The business world will always throw up unexpected roadblocks, so it’s great to be able to think on your feet, but adaptability can only get you so far. Without a solid business plan as your foundation, you’ll always be reactive — and it’s proactivity that you need to shape your destiny.
But what does a solid business plan need to include? Your basic finances, of course (can’t get by without stable cash flow), your brand style, and certainly your overarching goals. But something else that demands inclusion is a content strategy: a cohesive set of tactics for creating, optimizing and sharing relevant content.
Why is it so important to factor content into your business plan? Keep reading, and I’ll explain exactly why a content strategy isn’t something you can afford to overlook:
There’s far less value in ad-hoc content
The problem with most businesses isn’t that they never create content, because almost everyone finds the occasional half-hour to draft a basic blog post. The problem is that they create content sporadically, almost randomly, and ad-hoc content doesn’t work very well.
The most valuable content is part of a much greater whole. For instance, you could provide a post on finding work, and have it link through to another post on starting a new job, which would itself link through to another post on earning a promotion. Each post would be more valuable due to being part of a series.
In addition, there’s little use in putting out a blog post if no one reads your blog, and people won’t read your blog if you only occasionally update it. You need a regular upload commitment to remind people to return on a frequent basis — and to meet a regular upload commitment, you need a content strategy. (Just don’t post every day. Weekly is your best target.)
Your content builds your brand
As much as you might hope that word-of-mouth recommendations will be enough to make your business a hit, that simply isn’t realistic outside of very tight-knit communities. You need a brand that precedes you, introducing your strengths and encouraging people to seek you out (or at least remember you as worthwhile).
Through your content, you can introduce new reasons for people to be interested in what you do. You can lean hard into the aesthetic, as is common for luxury brands like Rolex: through its Instagram page, it concentrates on rich visuals to draw people in.
Alternatively, you can focus on establishing authority through providing expert content, as SaaS brands like Shopify do: it offers advice and case studies, encouraging people to trust in the value of its ecommerce system.
Accordingly, your content needs to be consistent in its features: if you want to be an authority, share expertise; and if you want to be popular, share personable comedy. Without content, you simply won’t be able to make enough of an impact upon how you’re perceived.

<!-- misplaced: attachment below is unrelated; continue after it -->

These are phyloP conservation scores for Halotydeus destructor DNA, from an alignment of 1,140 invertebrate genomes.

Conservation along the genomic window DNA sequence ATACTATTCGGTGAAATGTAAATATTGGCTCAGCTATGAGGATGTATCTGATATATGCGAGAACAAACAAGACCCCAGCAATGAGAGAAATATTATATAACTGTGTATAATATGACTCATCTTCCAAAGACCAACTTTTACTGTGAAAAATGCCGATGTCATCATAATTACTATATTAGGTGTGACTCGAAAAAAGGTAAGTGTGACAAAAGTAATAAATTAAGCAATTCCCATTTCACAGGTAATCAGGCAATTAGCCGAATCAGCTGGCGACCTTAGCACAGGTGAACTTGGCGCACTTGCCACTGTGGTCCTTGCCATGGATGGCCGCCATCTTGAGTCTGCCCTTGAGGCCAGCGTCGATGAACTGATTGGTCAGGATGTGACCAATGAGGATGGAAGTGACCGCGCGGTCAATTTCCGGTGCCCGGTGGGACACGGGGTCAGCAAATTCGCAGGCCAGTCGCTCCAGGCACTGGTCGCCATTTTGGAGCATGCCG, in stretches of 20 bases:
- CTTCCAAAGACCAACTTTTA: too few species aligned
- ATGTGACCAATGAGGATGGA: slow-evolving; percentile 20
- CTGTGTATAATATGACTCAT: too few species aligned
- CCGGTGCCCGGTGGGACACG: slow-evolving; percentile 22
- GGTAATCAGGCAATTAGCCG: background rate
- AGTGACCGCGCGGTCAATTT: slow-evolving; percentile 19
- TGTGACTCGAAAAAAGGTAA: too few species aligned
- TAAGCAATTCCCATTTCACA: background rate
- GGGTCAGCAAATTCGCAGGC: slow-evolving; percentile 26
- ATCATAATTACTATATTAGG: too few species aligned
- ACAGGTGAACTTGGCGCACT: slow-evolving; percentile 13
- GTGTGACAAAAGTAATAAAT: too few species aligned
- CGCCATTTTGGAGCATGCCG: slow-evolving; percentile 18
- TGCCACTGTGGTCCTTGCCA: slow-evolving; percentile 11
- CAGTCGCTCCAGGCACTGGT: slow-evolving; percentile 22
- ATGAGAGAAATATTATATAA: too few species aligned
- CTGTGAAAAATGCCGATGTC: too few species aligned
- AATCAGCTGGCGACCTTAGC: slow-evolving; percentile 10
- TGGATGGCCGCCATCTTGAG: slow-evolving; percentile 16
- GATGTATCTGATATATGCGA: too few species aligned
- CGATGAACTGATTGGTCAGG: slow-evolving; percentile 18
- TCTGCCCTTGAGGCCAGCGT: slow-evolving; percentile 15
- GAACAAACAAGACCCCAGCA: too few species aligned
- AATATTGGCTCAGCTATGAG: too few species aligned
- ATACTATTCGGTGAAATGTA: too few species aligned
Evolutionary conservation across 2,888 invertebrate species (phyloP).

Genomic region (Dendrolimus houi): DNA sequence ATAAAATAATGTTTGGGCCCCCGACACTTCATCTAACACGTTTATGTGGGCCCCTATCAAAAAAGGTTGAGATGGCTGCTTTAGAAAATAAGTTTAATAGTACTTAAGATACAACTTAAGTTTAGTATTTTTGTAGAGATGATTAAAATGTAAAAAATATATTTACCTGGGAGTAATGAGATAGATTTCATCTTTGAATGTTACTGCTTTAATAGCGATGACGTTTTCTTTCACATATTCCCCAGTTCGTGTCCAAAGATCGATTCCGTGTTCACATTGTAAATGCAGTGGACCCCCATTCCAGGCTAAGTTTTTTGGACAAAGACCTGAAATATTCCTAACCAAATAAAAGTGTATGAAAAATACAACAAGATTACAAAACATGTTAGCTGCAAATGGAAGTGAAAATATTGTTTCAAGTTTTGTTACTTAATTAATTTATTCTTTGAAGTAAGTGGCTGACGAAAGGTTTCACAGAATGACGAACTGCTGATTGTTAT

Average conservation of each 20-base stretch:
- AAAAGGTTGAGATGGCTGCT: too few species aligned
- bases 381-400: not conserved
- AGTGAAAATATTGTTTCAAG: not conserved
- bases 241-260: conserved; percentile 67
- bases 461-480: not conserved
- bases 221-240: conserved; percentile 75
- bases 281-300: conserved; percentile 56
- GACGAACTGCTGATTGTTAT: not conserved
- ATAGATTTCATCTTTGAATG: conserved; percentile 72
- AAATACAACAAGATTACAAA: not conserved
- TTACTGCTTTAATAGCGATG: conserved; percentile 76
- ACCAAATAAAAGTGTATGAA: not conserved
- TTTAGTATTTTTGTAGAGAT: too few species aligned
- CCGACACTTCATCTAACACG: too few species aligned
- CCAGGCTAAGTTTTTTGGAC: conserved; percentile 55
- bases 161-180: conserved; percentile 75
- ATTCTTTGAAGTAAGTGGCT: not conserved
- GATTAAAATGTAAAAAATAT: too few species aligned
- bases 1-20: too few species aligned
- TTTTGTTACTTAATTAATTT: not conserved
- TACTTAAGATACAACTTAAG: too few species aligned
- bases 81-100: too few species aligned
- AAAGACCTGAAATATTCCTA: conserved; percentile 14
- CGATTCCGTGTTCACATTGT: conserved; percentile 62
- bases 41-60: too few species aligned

Content helps you forge relationships
Networking is a key part of the business world, regardless of how you feel about it (plenty of people hate it, while others love it). What you can do is hugely important, of course, but the right connection can make the difference between toiling away in obscurity and getting more attention than you ever expected to receive.
So what makes content so useful for forging relationships? Two things in particular. Firstly, wanting to create some collaborative content is a great excuse to partner with a company or individual you admire, and a great chance to get to know them better. Secondly, offering sites high-quality content to share is a powerful way to get them on your side.
And even if you disregard those things, the consistent production of content is superb conversational material. In the event that you find yourself at a networking event and start chatting to someone else from your industry, you want to have interesting things to say. Why not talk about your content?
Ephemeral content demands planning
There are two ideal types of digital content: evergreen, and ephemeral. Evergreen content is always valuable to someone, regardless of the time or conditions. For instance, a guide on how to cut hair is always going to be valuable, because people cut their hair throughout the year (come rain or shine). Ephemeral content, on the other hand, is designed to be hyper-relevant for a particular time or event — such as a guide on throwing the perfect Super Bowl party.
Evergreen content doesn’t really need a plan, because you can just start working on it and finish it at your leisure. But ephemeral content for predictable dates or events (such as Christmas, or the aforementioned Super Bowl) should be prepared with plenty of time to spare. Instead of throwing together something Christmas-related on the 24th of December, you can start working on it in July, and make it exceptional by the time the season comes around.
Sure, you’ll always want to leave some time to create snappy topical content on the latest hit hashtag or public scandal, but the bulk of your ephemeral content should be planned in advance to maximize quality, distribution, and impact.
Excellent content takes effort and research to produce, but it’s absolutely worth it — and when something’s worth doing, it’s worth planning. Instead of treating it as a secondary issue (and occasionally panicking about it), work it into your schedule, and leave yourself plenty of time to get it done. That’s the best way to bolster your brand.